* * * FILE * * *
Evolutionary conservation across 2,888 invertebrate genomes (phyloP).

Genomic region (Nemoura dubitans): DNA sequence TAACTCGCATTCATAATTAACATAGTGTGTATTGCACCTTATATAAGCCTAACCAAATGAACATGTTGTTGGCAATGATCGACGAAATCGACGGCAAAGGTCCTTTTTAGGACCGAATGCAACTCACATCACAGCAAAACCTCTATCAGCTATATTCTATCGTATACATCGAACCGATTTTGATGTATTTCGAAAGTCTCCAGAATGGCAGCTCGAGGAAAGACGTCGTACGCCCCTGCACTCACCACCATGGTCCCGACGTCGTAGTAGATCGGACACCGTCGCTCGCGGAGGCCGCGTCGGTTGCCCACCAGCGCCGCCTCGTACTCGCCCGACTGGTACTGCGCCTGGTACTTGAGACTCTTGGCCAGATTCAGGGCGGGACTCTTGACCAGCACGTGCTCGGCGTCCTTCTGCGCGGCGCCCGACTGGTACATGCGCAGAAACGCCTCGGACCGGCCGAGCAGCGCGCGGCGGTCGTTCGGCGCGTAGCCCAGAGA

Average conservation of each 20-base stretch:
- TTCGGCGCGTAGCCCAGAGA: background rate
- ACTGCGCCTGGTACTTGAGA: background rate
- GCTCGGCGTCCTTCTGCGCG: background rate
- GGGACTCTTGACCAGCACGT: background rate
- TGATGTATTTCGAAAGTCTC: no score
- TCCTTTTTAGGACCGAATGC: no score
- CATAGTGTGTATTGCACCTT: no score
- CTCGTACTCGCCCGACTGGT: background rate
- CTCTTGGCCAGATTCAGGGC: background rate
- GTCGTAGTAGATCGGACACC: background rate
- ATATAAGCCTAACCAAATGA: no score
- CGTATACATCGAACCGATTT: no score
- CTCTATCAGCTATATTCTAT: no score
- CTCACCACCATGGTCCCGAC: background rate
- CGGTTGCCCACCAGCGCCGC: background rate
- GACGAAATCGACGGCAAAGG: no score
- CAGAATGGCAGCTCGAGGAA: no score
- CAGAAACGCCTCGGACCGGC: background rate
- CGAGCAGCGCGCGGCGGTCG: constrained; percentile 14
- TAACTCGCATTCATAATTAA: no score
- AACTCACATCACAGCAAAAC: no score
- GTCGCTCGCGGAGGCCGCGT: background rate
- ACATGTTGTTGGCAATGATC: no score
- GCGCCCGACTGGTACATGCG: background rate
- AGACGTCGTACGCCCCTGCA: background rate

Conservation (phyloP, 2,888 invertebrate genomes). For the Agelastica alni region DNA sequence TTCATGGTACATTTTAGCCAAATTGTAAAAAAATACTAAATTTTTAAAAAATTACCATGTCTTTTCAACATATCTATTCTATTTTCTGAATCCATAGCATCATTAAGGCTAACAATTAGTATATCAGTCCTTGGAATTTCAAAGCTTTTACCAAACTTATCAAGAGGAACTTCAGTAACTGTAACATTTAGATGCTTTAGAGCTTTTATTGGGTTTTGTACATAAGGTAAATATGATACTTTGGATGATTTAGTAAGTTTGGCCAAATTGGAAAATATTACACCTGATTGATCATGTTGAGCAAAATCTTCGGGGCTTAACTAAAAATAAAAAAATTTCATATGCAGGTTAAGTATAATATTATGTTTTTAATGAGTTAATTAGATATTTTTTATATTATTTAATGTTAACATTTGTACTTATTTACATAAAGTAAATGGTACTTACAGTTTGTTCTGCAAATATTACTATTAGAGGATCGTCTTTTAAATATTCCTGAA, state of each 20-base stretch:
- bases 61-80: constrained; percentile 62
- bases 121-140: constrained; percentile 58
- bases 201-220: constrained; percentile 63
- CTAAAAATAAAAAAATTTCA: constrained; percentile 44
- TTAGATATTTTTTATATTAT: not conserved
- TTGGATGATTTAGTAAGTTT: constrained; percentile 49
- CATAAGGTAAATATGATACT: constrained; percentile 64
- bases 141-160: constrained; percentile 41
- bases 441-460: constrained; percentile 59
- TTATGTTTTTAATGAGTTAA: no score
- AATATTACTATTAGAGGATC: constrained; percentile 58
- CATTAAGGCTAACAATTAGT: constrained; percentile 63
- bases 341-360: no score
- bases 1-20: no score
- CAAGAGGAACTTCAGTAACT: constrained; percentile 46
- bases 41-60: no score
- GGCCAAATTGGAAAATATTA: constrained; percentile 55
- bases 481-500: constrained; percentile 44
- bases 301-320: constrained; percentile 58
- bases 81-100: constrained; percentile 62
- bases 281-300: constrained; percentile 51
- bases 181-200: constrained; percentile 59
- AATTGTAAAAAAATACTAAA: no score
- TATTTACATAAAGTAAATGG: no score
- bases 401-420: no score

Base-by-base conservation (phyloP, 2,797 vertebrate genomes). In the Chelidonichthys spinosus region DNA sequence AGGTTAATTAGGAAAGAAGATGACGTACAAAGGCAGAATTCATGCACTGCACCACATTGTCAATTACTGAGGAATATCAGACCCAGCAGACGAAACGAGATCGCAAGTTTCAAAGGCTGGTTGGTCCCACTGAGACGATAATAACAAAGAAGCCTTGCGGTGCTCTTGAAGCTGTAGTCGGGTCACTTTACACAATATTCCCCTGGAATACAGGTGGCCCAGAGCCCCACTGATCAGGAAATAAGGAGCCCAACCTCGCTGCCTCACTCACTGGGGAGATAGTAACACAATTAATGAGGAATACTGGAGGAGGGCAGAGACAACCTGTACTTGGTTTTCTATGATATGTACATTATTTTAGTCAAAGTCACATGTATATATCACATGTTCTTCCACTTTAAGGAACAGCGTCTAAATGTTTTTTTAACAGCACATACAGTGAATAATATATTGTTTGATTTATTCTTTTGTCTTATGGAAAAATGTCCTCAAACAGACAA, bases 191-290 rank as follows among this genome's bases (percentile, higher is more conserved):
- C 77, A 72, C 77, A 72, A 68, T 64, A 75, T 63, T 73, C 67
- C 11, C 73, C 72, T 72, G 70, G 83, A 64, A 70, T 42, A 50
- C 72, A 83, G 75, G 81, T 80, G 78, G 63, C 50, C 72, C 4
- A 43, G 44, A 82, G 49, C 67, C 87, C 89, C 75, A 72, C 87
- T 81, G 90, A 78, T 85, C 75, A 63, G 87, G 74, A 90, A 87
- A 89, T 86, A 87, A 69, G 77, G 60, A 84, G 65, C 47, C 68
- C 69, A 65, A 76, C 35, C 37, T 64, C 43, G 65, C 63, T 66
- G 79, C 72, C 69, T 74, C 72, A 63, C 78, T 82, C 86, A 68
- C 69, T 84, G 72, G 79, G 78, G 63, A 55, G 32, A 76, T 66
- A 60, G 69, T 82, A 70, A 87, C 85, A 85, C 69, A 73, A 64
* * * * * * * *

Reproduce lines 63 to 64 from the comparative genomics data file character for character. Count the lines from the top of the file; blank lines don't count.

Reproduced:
- G 79, C 72, C 69, T 74, C 72, A 63, C 78, T 82, C 86, A 68
- C 69, T 84, G 72, G 79, G 78, G 63, A 55, G 32, A 76, T 66